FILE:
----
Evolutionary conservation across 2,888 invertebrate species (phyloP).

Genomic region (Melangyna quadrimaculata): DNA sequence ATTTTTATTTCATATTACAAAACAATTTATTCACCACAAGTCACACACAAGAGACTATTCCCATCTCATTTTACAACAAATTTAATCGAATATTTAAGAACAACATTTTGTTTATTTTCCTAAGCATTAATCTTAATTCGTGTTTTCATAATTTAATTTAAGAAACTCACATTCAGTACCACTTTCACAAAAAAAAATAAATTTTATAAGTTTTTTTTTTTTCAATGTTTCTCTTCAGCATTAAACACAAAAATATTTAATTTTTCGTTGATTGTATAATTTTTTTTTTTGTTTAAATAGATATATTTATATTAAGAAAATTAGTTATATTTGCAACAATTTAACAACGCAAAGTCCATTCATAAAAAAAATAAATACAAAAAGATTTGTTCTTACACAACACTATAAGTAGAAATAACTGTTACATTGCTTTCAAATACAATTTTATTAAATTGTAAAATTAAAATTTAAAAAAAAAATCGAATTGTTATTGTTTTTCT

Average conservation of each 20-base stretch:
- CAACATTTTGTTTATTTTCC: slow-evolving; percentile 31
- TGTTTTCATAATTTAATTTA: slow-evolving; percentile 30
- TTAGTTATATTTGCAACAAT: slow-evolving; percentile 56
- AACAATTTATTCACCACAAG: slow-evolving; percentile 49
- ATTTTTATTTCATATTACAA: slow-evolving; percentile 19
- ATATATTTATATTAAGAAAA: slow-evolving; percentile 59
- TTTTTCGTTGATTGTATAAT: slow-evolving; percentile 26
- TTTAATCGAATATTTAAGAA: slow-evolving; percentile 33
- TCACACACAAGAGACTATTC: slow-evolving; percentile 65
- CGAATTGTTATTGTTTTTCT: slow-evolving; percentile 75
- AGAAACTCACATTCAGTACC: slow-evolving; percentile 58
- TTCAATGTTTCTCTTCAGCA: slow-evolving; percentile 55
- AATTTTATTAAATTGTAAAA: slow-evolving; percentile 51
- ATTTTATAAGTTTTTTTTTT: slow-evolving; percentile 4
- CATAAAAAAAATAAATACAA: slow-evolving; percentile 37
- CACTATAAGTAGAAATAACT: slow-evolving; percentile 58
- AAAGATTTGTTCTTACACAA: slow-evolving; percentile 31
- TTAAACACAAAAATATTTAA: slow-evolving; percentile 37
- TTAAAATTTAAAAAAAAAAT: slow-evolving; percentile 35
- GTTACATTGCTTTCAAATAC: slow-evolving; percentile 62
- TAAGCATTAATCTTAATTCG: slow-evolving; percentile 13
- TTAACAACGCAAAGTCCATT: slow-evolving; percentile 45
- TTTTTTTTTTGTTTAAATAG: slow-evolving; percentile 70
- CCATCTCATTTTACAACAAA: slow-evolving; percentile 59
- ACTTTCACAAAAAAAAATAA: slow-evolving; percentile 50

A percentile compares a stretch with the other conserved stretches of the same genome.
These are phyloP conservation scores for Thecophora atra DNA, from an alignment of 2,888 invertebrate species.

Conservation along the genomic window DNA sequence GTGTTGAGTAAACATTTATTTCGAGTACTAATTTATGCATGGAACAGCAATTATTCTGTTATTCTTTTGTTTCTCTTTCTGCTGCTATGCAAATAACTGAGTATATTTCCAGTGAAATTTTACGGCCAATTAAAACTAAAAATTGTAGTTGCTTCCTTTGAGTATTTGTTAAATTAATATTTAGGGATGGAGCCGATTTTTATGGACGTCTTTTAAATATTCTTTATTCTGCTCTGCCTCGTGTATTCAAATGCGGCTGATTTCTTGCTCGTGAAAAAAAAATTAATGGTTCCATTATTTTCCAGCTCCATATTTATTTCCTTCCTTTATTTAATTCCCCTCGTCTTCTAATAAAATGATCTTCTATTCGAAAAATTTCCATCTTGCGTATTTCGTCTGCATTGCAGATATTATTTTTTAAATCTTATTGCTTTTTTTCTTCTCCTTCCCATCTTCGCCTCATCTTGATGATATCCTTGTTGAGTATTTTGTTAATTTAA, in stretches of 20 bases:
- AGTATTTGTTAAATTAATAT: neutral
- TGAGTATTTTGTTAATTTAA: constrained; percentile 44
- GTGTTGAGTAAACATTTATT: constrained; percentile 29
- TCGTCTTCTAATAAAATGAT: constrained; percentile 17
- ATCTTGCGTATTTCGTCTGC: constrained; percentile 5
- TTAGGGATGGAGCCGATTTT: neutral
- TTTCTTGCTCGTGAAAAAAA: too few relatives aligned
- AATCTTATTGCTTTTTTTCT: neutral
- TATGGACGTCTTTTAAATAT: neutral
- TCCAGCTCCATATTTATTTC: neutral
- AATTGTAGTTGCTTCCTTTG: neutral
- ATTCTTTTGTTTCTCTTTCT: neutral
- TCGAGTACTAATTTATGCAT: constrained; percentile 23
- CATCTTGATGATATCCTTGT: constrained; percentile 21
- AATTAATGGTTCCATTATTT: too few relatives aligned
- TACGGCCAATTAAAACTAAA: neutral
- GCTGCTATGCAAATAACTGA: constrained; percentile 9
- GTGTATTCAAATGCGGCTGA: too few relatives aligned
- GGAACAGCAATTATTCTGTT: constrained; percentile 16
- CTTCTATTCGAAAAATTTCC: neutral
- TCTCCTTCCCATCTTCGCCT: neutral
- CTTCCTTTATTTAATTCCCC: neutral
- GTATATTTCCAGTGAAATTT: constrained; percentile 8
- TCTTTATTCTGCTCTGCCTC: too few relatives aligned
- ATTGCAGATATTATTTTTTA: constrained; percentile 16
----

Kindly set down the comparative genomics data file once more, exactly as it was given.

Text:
Evolutionary conservation across 2,888 invertebrate species (phyloP).

Genomic region (Melangyna quadrimaculata): DNA sequence ATTTTTATTTCATATTACAAAACAATTTATTCACCACAAGTCACACACAAGAGACTATTCCCATCTCATTTTACAACAAATTTAATCGAATATTTAAGAACAACATTTTGTTTATTTTCCTAAGCATTAATCTTAATTCGTGTTTTCATAATTTAATTTAAGAAACTCACATTCAGTACCACTTTCACAAAAAAAAATAAATTTTATAAGTTTTTTTTTTTTCAATGTTTCTCTTCAGCATTAAACACAAAAATATTTAATTTTTCGTTGATTGTATAATTTTTTTTTTTGTTTAAATAGATATATTTATATTAAGAAAATTAGTTATATTTGCAACAATTTAACAACGCAAAGTCCATTCATAAAAAAAATAAATACAAAAAGATTTGTTCTTACACAACACTATAAGTAGAAATAACTGTTACATTGCTTTCAAATACAATTTTATTAAATTGTAAAATTAAAATTTAAAAAAAAAATCGAATTGTTATTGTTTTTCT

Average conservation of each 20-base stretch:
- CAACATTTTGTTTATTTTCC: slow-evolving; percentile 31
- TGTTTTCATAATTTAATTTA: slow-evolving; percentile 30
- TTAGTTATATTTGCAACAAT: slow-evolving; percentile 56
- AACAATTTATTCACCACAAG: slow-evolving; percentile 49
- ATTTTTATTTCATATTACAA: slow-evolving; percentile 19
- ATATATTTATATTAAGAAAA: slow-evolving; percentile 59
- TTTTTCGTTGATTGTATAAT: slow-evolving; percentile 26
- TTTAATCGAATATTTAAGAA: slow-evolving; percentile 33
- TCACACACAAGAGACTATTC: slow-evolving; percentile 65
- CGAATTGTTATTGTTTTTCT: slow-evolving; percentile 75
- AGAAACTCACATTCAGTACC: slow-evolving; percentile 58
- TTCAATGTTTCTCTTCAGCA: slow-evolving; percentile 55
- AATTTTATTAAATTGTAAAA: slow-evolving; percentile 51
- ATTTTATAAGTTTTTTTTTT: slow-evolving; percentile 4
- CATAAAAAAAATAAATACAA: slow-evolving; percentile 37
- CACTATAAGTAGAAATAACT: slow-evolving; percentile 58
- AAAGATTTGTTCTTACACAA: slow-evolving; percentile 31
- TTAAACACAAAAATATTTAA: slow-evolving; percentile 37
- TTAAAATTTAAAAAAAAAAT: slow-evolving; percentile 35
- GTTACATTGCTTTCAAATAC: slow-evolving; percentile 62
- TAAGCATTAATCTTAATTCG: slow-evolving; percentile 13
- TTAACAACGCAAAGTCCATT: slow-evolving; percentile 45
- TTTTTTTTTTGTTTAAATAG: slow-evolving; percentile 70
- CCATCTCATTTTACAACAAA: slow-evolving; percentile 59
- ACTTTCACAAAAAAAAATAA: slow-evolving; percentile 50

A percentile compares a stretch with the other conserved stretches of the same genome.
These are phyloP conservation scores for Thecophora atra DNA, from an alignment of 2,888 invertebrate species.

Conservation along the genomic window DNA sequence GTGTTGAGTAAACATTTATTTCGAGTACTAATTTATGCATGGAACAGCAATTATTCTGTTATTCTTTTGTTTCTCTTTCTGCTGCTATGCAAATAACTGAGTATATTTCCAGTGAAATTTTACGGCCAATTAAAACTAAAAATTGTAGTTGCTTCCTTTGAGTATTTGTTAAATTAATATTTAGGGATGGAGCCGATTTTTATGGACGTCTTTTAAATATTCTTTATTCTGCTCTGCCTCGTGTATTCAAATGCGGCTGATTTCTTGCTCGTGAAAAAAAAATTAATGGTTCCATTATTTTCCAGCTCCATATTTATTTCCTTCCTTTATTTAATTCCCCTCGTCTTCTAATAAAATGATCTTCTATTCGAAAAATTTCCATCTTGCGTATTTCGTCTGCATTGCAGATATTATTTTTTAAATCTTATTGCTTTTTTTCTTCTCCTTCCCATCTTCGCCTCATCTTGATGATATCCTTGTTGAGTATTTTGTTAATTTAA, in stretches of 20 bases:
- AGTATTTGTTAAATTAATAT: neutral
- TGAGTATTTTGTTAATTTAA: constrained; percentile 44
- GTGTTGAGTAAACATTTATT: constrained; percentile 29
- TCGTCTTCTAATAAAATGAT: constrained; percentile 17
- ATCTTGCGTATTTCGTCTGC: constrained; percentile 5
- TTAGGGATGGAGCCGATTTT: neutral
- TTTCTTGCTCGTGAAAAAAA: too few relatives aligned
- AATCTTATTGCTTTTTTTCT: neutral
- TATGGACGTCTTTTAAATAT: neutral
- TCCAGCTCCATATTTATTTC: neutral
- AATTGTAGTTGCTTCCTTTG: neutral
- ATTCTTTTGTTTCTCTTTCT: neutral
- TCGAGTACTAATTTATGCAT: constrained; percentile 23
- CATCTTGATGATATCCTTGT: constrained; percentile 21
- AATTAATGGTTCCATTATTT: too few relatives aligned
- TACGGCCAATTAAAACTAAA: neutral
- GCTGCTATGCAAATAACTGA: constrained; percentile 9
- GTGTATTCAAATGCGGCTGA: too few relatives aligned
- GGAACAGCAATTATTCTGTT: constrained; percentile 16
- CTTCTATTCGAAAAATTTCC: neutral
- TCTCCTTCCCATCTTCGCCT: neutral
- CTTCCTTTATTTAATTCCCC: neutral
- GTATATTTCCAGTGAAATTT: constrained; percentile 8
- TCTTTATTCTGCTCTGCCTC: too few relatives aligned
- ATTGCAGATATTATTTTTTA: constrained; percentile 16